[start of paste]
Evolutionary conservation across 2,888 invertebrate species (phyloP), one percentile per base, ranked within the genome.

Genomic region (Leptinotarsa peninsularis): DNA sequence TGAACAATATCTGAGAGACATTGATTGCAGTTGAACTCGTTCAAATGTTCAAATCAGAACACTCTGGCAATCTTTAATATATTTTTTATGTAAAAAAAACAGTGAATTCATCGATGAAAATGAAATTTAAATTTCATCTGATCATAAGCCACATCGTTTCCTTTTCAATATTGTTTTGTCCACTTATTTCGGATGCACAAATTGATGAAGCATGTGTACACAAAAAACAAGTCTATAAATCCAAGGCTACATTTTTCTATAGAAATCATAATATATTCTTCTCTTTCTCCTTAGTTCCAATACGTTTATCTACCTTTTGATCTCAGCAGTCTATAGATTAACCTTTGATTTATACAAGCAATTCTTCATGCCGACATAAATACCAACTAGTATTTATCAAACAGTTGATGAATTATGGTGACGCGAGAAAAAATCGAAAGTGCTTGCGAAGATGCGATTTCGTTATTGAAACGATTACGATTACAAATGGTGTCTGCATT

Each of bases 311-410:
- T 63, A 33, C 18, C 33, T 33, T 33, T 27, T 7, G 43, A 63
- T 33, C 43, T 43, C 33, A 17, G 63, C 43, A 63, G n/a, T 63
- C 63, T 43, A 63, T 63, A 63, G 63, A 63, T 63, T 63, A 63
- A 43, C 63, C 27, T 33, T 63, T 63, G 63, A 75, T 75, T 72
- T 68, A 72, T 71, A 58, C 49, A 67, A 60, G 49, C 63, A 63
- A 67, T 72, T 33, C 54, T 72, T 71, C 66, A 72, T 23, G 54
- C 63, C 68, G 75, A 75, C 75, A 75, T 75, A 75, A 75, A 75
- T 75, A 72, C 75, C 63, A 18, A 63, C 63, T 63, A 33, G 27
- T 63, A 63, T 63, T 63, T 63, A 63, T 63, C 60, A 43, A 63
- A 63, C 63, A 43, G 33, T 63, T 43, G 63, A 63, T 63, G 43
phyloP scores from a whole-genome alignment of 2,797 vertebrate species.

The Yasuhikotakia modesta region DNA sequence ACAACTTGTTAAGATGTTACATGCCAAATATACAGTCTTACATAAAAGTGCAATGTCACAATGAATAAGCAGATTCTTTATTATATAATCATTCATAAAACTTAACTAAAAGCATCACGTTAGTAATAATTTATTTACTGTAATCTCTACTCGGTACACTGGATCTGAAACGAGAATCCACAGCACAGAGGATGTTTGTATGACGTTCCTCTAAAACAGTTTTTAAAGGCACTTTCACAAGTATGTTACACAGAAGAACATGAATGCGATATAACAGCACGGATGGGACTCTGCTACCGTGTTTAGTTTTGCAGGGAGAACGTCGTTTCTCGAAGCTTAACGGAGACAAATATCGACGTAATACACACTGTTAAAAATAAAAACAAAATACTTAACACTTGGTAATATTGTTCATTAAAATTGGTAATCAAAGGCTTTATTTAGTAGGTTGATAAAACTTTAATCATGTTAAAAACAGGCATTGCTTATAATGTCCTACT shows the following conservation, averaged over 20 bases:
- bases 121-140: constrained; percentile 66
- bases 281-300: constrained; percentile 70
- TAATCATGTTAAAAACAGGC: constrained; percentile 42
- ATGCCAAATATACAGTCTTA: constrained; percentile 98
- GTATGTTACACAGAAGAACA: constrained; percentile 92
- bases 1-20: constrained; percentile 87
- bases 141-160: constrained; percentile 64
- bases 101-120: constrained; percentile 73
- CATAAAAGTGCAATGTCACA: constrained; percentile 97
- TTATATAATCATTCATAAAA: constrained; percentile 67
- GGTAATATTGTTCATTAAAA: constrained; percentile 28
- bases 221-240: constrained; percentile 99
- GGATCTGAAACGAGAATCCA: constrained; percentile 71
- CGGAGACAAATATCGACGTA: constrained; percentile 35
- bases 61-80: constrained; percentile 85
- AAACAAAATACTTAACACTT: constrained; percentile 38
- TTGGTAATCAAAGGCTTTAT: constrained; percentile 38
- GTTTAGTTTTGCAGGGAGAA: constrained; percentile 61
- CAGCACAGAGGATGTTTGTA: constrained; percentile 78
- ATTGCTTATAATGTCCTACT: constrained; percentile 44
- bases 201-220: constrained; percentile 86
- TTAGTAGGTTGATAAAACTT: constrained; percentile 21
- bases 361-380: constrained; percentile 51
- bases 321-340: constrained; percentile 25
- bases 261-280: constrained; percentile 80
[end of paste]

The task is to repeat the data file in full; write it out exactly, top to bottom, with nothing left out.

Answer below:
Evolutionary conservation across 2,888 invertebrate species (phyloP), one percentile per base, ranked within the genome.

Genomic region (Leptinotarsa peninsularis): DNA sequence TGAACAATATCTGAGAGACATTGATTGCAGTTGAACTCGTTCAAATGTTCAAATCAGAACACTCTGGCAATCTTTAATATATTTTTTATGTAAAAAAAACAGTGAATTCATCGATGAAAATGAAATTTAAATTTCATCTGATCATAAGCCACATCGTTTCCTTTTCAATATTGTTTTGTCCACTTATTTCGGATGCACAAATTGATGAAGCATGTGTACACAAAAAACAAGTCTATAAATCCAAGGCTACATTTTTCTATAGAAATCATAATATATTCTTCTCTTTCTCCTTAGTTCCAATACGTTTATCTACCTTTTGATCTCAGCAGTCTATAGATTAACCTTTGATTTATACAAGCAATTCTTCATGCCGACATAAATACCAACTAGTATTTATCAAACAGTTGATGAATTATGGTGACGCGAGAAAAAATCGAAAGTGCTTGCGAAGATGCGATTTCGTTATTGAAACGATTACGATTACAAATGGTGTCTGCATT

Each of bases 311-410:
- T 63, A 33, C 18, C 33, T 33, T 33, T 27, T 7, G 43, A 63
- T 33, C 43, T 43, C 33, A 17, G 63, C 43, A 63, G n/a, T 63
- C 63, T 43, A 63, T 63, A 63, G 63, A 63, T 63, T 63, A 63
- A 43, C 63, C 27, T 33, T 63, T 63, G 63, A 75, T 75, T 72
- T 68, A 72, T 71, A 58, C 49, A 67, A 60, G 49, C 63, A 63
- A 67, T 72, T 33, C 54, T 72, T 71, C 66, A 72, T 23, G 54
- C 63, C 68, G 75, A 75, C 75, A 75, T 75, A 75, A 75, A 75
- T 75, A 72, C 75, C 63, A 18, A 63, C 63, T 63, A 33, G 27
- T 63, A 63, T 63, T 63, T 63, A 63, T 63, C 60, A 43, A 63
- A 63, C 63, A 43, G 33, T 63, T 43, G 63, A 63, T 63, G 43
phyloP scores from a whole-genome alignment of 2,797 vertebrate species.

The Yasuhikotakia modesta region DNA sequence ACAACTTGTTAAGATGTTACATGCCAAATATACAGTCTTACATAAAAGTGCAATGTCACAATGAATAAGCAGATTCTTTATTATATAATCATTCATAAAACTTAACTAAAAGCATCACGTTAGTAATAATTTATTTACTGTAATCTCTACTCGGTACACTGGATCTGAAACGAGAATCCACAGCACAGAGGATGTTTGTATGACGTTCCTCTAAAACAGTTTTTAAAGGCACTTTCACAAGTATGTTACACAGAAGAACATGAATGCGATATAACAGCACGGATGGGACTCTGCTACCGTGTTTAGTTTTGCAGGGAGAACGTCGTTTCTCGAAGCTTAACGGAGACAAATATCGACGTAATACACACTGTTAAAAATAAAAACAAAATACTTAACACTTGGTAATATTGTTCATTAAAATTGGTAATCAAAGGCTTTATTTAGTAGGTTGATAAAACTTTAATCATGTTAAAAACAGGCATTGCTTATAATGTCCTACT shows the following conservation, averaged over 20 bases:
- bases 121-140: constrained; percentile 66
- bases 281-300: constrained; percentile 70
- TAATCATGTTAAAAACAGGC: constrained; percentile 42
- ATGCCAAATATACAGTCTTA: constrained; percentile 98
- GTATGTTACACAGAAGAACA: constrained; percentile 92
- bases 1-20: constrained; percentile 87
- bases 141-160: constrained; percentile 64
- bases 101-120: constrained; percentile 73
- CATAAAAGTGCAATGTCACA: constrained; percentile 97
- TTATATAATCATTCATAAAA: constrained; percentile 67
- GGTAATATTGTTCATTAAAA: constrained; percentile 28
- bases 221-240: constrained; percentile 99
- GGATCTGAAACGAGAATCCA: constrained; percentile 71
- CGGAGACAAATATCGACGTA: constrained; percentile 35
- bases 61-80: constrained; percentile 85
- AAACAAAATACTTAACACTT: constrained; percentile 38
- TTGGTAATCAAAGGCTTTAT: constrained; percentile 38
- GTTTAGTTTTGCAGGGAGAA: constrained; percentile 61
- CAGCACAGAGGATGTTTGTA: constrained; percentile 78
- ATTGCTTATAATGTCCTACT: constrained; percentile 44
- bases 201-220: constrained; percentile 86
- TTAGTAGGTTGATAAAACTT: constrained; percentile 21
- bases 361-380: constrained; percentile 51
- bases 321-340: constrained; percentile 25
- bases 261-280: constrained; percentile 80